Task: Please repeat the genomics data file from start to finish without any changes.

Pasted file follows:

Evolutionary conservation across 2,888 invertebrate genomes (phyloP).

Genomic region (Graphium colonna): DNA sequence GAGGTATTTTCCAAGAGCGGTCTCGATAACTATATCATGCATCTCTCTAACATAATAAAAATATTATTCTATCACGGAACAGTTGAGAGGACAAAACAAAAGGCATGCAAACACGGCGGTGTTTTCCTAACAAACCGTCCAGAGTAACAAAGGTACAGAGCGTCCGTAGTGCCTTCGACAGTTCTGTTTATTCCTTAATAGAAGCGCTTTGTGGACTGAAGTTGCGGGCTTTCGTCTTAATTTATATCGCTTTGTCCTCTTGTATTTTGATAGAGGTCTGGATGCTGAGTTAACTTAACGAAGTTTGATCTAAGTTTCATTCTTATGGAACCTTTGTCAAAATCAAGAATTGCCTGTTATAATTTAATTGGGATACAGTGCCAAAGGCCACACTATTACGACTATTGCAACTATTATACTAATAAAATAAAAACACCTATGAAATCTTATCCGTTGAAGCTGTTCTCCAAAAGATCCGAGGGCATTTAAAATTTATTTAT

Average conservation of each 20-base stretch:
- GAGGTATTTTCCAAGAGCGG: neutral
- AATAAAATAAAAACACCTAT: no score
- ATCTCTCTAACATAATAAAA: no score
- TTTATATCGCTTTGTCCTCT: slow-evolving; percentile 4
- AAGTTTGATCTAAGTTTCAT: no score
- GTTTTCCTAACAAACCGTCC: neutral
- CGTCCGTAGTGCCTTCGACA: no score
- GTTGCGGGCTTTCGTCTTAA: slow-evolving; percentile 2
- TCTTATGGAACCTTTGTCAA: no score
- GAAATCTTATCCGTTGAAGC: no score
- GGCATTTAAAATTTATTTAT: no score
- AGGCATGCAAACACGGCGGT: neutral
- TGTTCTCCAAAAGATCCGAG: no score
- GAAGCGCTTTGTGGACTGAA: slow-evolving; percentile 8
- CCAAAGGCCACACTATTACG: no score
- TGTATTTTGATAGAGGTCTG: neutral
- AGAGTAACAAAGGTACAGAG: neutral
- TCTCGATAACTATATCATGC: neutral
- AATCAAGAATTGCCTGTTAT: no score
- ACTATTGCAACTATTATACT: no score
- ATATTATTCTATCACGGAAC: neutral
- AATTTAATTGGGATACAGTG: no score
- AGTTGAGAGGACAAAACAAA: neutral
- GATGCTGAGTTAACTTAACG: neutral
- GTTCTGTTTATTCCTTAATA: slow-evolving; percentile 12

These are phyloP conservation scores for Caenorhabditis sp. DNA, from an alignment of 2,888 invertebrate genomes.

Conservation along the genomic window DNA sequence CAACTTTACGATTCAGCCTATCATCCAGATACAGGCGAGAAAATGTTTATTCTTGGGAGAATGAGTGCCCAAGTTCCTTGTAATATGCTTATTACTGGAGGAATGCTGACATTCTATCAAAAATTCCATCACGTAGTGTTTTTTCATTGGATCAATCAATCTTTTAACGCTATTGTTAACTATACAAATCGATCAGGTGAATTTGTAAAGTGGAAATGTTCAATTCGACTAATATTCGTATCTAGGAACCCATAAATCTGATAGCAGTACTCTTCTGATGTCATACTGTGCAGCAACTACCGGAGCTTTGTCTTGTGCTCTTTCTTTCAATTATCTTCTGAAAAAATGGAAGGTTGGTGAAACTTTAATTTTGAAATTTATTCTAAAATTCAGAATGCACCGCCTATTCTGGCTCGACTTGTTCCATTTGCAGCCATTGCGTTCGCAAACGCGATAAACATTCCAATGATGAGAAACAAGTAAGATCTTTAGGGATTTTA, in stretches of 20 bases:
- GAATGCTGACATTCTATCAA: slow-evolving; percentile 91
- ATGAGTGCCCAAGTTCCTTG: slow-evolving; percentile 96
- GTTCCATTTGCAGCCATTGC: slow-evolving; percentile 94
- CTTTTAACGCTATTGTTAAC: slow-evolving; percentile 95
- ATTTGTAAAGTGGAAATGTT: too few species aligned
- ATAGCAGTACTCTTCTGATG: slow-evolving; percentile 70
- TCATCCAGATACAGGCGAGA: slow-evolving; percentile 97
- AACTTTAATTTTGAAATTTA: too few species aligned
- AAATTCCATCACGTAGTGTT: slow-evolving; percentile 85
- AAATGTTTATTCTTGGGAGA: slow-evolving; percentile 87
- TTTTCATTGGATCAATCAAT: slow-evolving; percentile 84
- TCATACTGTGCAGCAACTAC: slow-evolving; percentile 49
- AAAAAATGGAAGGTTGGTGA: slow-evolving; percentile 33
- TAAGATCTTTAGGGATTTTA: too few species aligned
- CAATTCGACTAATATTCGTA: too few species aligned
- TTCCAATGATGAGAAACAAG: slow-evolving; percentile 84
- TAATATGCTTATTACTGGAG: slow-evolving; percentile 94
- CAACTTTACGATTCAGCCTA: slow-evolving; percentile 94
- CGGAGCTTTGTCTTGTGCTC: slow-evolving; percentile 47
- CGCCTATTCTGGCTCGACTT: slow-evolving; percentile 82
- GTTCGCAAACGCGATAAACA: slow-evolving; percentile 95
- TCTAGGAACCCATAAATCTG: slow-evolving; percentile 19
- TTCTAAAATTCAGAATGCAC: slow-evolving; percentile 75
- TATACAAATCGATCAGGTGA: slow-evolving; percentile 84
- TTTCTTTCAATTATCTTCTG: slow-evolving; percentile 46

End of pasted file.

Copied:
Evolutionary conservation across 2,888 invertebrate genomes (phyloP).

Genomic region (Graphium colonna): DNA sequence GAGGTATTTTCCAAGAGCGGTCTCGATAACTATATCATGCATCTCTCTAACATAATAAAAATATTATTCTATCACGGAACAGTTGAGAGGACAAAACAAAAGGCATGCAAACACGGCGGTGTTTTCCTAACAAACCGTCCAGAGTAACAAAGGTACAGAGCGTCCGTAGTGCCTTCGACAGTTCTGTTTATTCCTTAATAGAAGCGCTTTGTGGACTGAAGTTGCGGGCTTTCGTCTTAATTTATATCGCTTTGTCCTCTTGTATTTTGATAGAGGTCTGGATGCTGAGTTAACTTAACGAAGTTTGATCTAAGTTTCATTCTTATGGAACCTTTGTCAAAATCAAGAATTGCCTGTTATAATTTAATTGGGATACAGTGCCAAAGGCCACACTATTACGACTATTGCAACTATTATACTAATAAAATAAAAACACCTATGAAATCTTATCCGTTGAAGCTGTTCTCCAAAAGATCCGAGGGCATTTAAAATTTATTTAT

Average conservation of each 20-base stretch:
- GAGGTATTTTCCAAGAGCGG: neutral
- AATAAAATAAAAACACCTAT: no score
- ATCTCTCTAACATAATAAAA: no score
- TTTATATCGCTTTGTCCTCT: slow-evolving; percentile 4
- AAGTTTGATCTAAGTTTCAT: no score
- GTTTTCCTAACAAACCGTCC: neutral
- CGTCCGTAGTGCCTTCGACA: no score
- GTTGCGGGCTTTCGTCTTAA: slow-evolving; percentile 2
- TCTTATGGAACCTTTGTCAA: no score
- GAAATCTTATCCGTTGAAGC: no score
- GGCATTTAAAATTTATTTAT: no score
- AGGCATGCAAACACGGCGGT: neutral
- TGTTCTCCAAAAGATCCGAG: no score
- GAAGCGCTTTGTGGACTGAA: slow-evolving; percentile 8
- CCAAAGGCCACACTATTACG: no score
- TGTATTTTGATAGAGGTCTG: neutral
- AGAGTAACAAAGGTACAGAG: neutral
- TCTCGATAACTATATCATGC: neutral
- AATCAAGAATTGCCTGTTAT: no score
- ACTATTGCAACTATTATACT: no score
- ATATTATTCTATCACGGAAC: neutral
- AATTTAATTGGGATACAGTG: no score
- AGTTGAGAGGACAAAACAAA: neutral
- GATGCTGAGTTAACTTAACG: neutral
- GTTCTGTTTATTCCTTAATA: slow-evolving; percentile 12

These are phyloP conservation scores for Caenorhabditis sp. DNA, from an alignment of 2,888 invertebrate genomes.

Conservation along the genomic window DNA sequence CAACTTTACGATTCAGCCTATCATCCAGATACAGGCGAGAAAATGTTTATTCTTGGGAGAATGAGTGCCCAAGTTCCTTGTAATATGCTTATTACTGGAGGAATGCTGACATTCTATCAAAAATTCCATCACGTAGTGTTTTTTCATTGGATCAATCAATCTTTTAACGCTATTGTTAACTATACAAATCGATCAGGTGAATTTGTAAAGTGGAAATGTTCAATTCGACTAATATTCGTATCTAGGAACCCATAAATCTGATAGCAGTACTCTTCTGATGTCATACTGTGCAGCAACTACCGGAGCTTTGTCTTGTGCTCTTTCTTTCAATTATCTTCTGAAAAAATGGAAGGTTGGTGAAACTTTAATTTTGAAATTTATTCTAAAATTCAGAATGCACCGCCTATTCTGGCTCGACTTGTTCCATTTGCAGCCATTGCGTTCGCAAACGCGATAAACATTCCAATGATGAGAAACAAGTAAGATCTTTAGGGATTTTA, in stretches of 20 bases:
- GAATGCTGACATTCTATCAA: slow-evolving; percentile 91
- ATGAGTGCCCAAGTTCCTTG: slow-evolving; percentile 96
- GTTCCATTTGCAGCCATTGC: slow-evolving; percentile 94
- CTTTTAACGCTATTGTTAAC: slow-evolving; percentile 95
- ATTTGTAAAGTGGAAATGTT: too few species aligned
- ATAGCAGTACTCTTCTGATG: slow-evolving; percentile 70
- TCATCCAGATACAGGCGAGA: slow-evolving; percentile 97
- AACTTTAATTTTGAAATTTA: too few species aligned
- AAATTCCATCACGTAGTGTT: slow-evolving; percentile 85
- AAATGTTTATTCTTGGGAGA: slow-evolving; percentile 87
- TTTTCATTGGATCAATCAAT: slow-evolving; percentile 84
- TCATACTGTGCAGCAACTAC: slow-evolving; percentile 49
- AAAAAATGGAAGGTTGGTGA: slow-evolving; percentile 33
- TAAGATCTTTAGGGATTTTA: too few species aligned
- CAATTCGACTAATATTCGTA: too few species aligned
- TTCCAATGATGAGAAACAAG: slow-evolving; percentile 84
- TAATATGCTTATTACTGGAG: slow-evolving; percentile 94
- CAACTTTACGATTCAGCCTA: slow-evolving; percentile 94
- CGGAGCTTTGTCTTGTGCTC: slow-evolving; percentile 47
- CGCCTATTCTGGCTCGACTT: slow-evolving; percentile 82
- GTTCGCAAACGCGATAAACA: slow-evolving; percentile 95
- TCTAGGAACCCATAAATCTG: slow-evolving; percentile 19
- TTCTAAAATTCAGAATGCAC: slow-evolving; percentile 75
- TATACAAATCGATCAGGTGA: slow-evolving; percentile 84
- TTTCTTTCAATTATCTTCTG: slow-evolving; percentile 46